We'll now look at an op to run a sample React application. Please see the code at https://github.com/opctl/opctl/tree/main/examples/run-a-react-app
We'll stick to simple node.js conventions of including the run command in an
npm start script in
package.json. Because we used
create-react-app to bootstrap our project, the start script is
react-scripts start, which will launch the webpack dev server to serve our app for development.
Let's say our frontend React app needs to call the a go api from our previous example. When running that stack we want our services running locally (React app running via webpack, our go service, and the mysql database). We however prefer to have the ops running each service to live with the source code it runs, rather than in a separate place.
What we need our
dev op to do then is to:
dev op by remote reference
3. run our React app in a container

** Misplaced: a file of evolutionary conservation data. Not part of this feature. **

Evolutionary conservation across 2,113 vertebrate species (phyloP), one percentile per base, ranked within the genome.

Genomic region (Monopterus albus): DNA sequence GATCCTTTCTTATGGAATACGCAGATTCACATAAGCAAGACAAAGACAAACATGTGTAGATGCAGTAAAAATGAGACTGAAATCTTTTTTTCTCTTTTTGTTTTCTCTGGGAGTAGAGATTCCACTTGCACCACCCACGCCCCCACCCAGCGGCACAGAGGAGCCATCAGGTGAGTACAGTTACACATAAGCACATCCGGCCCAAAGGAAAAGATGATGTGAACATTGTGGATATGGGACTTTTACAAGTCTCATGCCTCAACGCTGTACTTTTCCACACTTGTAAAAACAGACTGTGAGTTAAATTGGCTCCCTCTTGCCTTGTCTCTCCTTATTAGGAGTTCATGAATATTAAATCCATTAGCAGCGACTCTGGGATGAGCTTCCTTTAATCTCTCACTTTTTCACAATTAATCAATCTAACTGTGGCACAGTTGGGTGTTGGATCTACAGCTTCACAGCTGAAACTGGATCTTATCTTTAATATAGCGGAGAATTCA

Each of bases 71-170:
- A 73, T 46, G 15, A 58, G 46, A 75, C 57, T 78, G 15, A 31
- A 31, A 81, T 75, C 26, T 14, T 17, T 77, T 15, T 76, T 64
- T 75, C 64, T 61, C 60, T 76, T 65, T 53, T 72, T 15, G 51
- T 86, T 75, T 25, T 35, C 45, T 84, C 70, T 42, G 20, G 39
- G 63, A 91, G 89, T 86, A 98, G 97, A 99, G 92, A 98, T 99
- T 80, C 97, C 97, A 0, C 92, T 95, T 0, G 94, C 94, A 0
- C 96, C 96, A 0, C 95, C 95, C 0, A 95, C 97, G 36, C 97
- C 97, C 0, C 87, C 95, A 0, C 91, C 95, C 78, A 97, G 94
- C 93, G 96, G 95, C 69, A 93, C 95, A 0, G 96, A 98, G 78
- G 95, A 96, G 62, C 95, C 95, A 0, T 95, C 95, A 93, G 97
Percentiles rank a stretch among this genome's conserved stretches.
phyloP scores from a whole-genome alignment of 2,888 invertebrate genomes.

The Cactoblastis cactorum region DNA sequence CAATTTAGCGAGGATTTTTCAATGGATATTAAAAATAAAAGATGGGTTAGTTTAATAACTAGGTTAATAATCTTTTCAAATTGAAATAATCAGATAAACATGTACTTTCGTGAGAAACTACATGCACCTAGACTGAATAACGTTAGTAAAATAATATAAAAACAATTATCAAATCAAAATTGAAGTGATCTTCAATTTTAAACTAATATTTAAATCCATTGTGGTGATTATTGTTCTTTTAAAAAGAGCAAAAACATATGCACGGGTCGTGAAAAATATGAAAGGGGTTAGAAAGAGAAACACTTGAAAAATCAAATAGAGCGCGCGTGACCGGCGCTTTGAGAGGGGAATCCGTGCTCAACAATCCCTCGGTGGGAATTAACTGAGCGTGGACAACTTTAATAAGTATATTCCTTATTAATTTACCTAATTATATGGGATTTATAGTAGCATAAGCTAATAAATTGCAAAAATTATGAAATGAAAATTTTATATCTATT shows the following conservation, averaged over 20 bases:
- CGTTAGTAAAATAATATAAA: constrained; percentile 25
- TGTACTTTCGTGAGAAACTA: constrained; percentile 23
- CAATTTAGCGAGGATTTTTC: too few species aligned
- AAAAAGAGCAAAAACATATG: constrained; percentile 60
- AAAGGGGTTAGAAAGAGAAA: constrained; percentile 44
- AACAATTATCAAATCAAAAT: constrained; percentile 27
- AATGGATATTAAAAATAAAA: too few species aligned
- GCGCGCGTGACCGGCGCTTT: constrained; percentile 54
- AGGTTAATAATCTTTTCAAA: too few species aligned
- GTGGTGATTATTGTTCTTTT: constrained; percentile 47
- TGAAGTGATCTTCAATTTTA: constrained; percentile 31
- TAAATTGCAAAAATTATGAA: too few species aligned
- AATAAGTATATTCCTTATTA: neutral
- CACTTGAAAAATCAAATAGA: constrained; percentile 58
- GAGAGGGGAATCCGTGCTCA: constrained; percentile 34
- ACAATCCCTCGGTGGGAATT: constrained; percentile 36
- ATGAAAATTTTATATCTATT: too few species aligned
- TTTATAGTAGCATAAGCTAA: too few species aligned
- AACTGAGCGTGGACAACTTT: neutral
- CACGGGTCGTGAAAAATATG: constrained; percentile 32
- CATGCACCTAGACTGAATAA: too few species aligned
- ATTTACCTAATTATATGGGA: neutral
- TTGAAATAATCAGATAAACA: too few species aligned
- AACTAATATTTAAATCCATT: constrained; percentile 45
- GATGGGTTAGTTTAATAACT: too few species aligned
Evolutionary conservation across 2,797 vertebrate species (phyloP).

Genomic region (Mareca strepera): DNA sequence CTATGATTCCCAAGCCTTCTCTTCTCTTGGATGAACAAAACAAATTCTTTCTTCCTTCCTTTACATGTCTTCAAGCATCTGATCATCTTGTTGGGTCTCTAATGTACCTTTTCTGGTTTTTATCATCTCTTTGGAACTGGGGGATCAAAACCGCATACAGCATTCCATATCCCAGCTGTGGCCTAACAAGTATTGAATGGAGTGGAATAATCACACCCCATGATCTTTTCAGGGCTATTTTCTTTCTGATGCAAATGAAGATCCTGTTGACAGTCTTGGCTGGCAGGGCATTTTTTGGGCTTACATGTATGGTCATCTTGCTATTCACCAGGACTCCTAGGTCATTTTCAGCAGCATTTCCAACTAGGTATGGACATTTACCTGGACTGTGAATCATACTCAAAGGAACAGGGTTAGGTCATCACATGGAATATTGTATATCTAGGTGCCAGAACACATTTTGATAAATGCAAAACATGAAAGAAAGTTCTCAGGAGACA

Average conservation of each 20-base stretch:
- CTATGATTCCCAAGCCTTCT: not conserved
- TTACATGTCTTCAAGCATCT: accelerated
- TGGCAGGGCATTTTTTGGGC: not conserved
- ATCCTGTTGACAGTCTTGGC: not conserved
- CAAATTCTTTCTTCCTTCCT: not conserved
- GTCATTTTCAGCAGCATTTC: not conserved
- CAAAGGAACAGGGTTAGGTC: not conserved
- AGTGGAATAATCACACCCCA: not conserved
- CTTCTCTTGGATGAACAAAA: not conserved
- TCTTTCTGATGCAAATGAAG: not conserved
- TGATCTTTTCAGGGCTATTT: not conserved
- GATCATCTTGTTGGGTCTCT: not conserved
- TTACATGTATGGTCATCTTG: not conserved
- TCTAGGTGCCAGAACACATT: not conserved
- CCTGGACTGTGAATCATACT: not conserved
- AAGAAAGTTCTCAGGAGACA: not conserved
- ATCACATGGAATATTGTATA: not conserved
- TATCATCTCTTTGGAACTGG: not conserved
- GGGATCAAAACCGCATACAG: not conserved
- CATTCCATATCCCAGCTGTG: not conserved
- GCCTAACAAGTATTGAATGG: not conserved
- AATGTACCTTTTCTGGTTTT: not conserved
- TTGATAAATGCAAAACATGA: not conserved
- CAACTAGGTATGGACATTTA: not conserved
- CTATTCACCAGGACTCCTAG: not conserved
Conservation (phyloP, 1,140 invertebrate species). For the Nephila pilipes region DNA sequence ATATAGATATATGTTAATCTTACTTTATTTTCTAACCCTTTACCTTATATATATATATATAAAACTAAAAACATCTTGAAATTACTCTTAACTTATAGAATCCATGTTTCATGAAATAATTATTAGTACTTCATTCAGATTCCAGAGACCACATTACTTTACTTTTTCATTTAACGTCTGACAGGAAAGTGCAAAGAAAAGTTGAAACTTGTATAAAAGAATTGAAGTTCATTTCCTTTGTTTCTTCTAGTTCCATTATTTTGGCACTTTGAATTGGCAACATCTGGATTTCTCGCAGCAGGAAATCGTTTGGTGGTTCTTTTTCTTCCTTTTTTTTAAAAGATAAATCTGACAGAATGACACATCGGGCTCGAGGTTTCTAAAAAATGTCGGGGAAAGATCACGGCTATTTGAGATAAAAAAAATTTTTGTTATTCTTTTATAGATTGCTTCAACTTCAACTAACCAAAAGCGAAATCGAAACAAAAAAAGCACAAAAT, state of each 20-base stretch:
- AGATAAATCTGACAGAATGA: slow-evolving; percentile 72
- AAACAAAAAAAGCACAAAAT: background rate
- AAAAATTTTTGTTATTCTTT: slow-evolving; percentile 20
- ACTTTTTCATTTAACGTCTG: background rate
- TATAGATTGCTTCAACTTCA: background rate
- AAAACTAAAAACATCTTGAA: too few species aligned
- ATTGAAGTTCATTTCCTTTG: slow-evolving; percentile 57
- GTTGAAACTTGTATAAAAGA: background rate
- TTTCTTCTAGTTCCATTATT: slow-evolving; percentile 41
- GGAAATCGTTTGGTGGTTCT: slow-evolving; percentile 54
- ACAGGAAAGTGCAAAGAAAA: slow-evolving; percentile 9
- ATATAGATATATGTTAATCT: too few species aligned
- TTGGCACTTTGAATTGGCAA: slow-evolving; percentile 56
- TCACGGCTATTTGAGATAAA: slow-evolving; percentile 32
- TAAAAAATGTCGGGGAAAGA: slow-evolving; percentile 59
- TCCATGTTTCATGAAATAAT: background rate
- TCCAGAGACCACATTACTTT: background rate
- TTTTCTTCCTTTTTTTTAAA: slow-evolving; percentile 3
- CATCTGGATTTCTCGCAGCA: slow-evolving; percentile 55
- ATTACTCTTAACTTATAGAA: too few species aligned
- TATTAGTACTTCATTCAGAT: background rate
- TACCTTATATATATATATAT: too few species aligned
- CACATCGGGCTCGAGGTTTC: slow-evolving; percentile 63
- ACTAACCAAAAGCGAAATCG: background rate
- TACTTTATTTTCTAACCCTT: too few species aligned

So our ops in
run-a-react-app would look like this
going to http://localhost:8080 should show us the
go-svc api being served, and http://localhost:3000 should show us the react app, which in turns is making a call to
go-svc and fetching data to show.
Notice the following:
1. we're referencing the
dev op from the go-svc.
2. we can run our ops in any combination of
serial blocks, composing them as needed. for our case the
dev op can run in the background while we init then run our react app
3. networking between our services "just works" by referencing containers by name, thanks to how they all are in the same Docker container network, so the webpack dev server proxy configuration in